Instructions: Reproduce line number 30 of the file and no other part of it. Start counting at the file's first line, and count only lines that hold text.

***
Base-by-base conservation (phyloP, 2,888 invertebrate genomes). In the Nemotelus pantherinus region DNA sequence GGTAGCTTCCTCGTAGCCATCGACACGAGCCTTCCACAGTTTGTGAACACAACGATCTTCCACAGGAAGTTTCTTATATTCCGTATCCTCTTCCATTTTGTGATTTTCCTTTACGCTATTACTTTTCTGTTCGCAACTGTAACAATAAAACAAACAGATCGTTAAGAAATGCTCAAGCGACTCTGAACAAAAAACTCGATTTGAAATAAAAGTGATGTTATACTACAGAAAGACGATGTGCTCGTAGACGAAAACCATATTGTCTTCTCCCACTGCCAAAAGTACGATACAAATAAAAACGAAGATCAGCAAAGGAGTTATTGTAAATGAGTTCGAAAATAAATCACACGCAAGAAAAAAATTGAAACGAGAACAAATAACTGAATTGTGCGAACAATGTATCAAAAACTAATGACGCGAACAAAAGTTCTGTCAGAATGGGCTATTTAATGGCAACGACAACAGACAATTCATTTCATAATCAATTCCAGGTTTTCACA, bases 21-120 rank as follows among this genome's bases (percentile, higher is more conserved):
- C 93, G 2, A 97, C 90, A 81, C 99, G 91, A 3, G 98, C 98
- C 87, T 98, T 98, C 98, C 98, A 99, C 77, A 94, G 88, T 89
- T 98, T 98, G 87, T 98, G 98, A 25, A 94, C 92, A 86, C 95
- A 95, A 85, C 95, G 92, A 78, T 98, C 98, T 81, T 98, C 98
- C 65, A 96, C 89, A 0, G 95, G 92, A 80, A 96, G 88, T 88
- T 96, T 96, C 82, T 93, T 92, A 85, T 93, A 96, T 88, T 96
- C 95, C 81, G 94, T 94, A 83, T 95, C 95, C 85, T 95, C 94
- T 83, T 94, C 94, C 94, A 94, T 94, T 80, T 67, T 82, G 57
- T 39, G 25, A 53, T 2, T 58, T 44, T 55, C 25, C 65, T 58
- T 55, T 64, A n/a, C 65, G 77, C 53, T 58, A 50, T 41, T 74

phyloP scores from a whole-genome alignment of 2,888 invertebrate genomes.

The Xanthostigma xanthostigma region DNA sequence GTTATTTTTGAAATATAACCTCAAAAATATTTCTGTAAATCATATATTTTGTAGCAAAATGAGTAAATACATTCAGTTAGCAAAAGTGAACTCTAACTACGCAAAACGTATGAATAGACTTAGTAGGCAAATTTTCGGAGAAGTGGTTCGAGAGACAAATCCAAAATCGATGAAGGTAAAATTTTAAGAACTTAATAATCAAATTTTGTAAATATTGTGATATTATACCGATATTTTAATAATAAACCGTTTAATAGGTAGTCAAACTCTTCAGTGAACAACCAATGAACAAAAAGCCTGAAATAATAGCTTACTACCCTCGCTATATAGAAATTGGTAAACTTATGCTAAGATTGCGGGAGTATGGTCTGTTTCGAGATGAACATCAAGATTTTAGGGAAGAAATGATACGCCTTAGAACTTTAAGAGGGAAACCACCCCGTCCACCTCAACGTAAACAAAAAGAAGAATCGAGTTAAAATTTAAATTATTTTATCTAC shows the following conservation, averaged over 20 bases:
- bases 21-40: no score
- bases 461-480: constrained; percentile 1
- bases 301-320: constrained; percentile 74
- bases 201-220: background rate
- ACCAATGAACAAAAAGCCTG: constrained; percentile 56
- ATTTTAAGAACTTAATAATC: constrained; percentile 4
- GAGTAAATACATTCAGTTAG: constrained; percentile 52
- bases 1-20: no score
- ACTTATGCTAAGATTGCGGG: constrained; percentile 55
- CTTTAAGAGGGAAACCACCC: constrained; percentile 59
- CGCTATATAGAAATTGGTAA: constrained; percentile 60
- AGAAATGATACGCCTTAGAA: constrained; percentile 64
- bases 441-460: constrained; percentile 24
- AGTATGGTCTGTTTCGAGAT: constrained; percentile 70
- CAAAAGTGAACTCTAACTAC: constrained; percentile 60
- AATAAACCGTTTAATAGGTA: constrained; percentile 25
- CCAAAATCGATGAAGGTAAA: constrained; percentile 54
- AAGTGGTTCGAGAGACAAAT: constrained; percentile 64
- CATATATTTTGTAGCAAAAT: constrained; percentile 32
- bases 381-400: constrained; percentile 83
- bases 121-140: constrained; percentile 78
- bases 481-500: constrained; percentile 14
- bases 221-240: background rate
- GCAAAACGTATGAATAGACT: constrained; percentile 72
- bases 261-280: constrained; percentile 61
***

- CCAAAATCGATGAAGGTAAA: constrained; percentile 54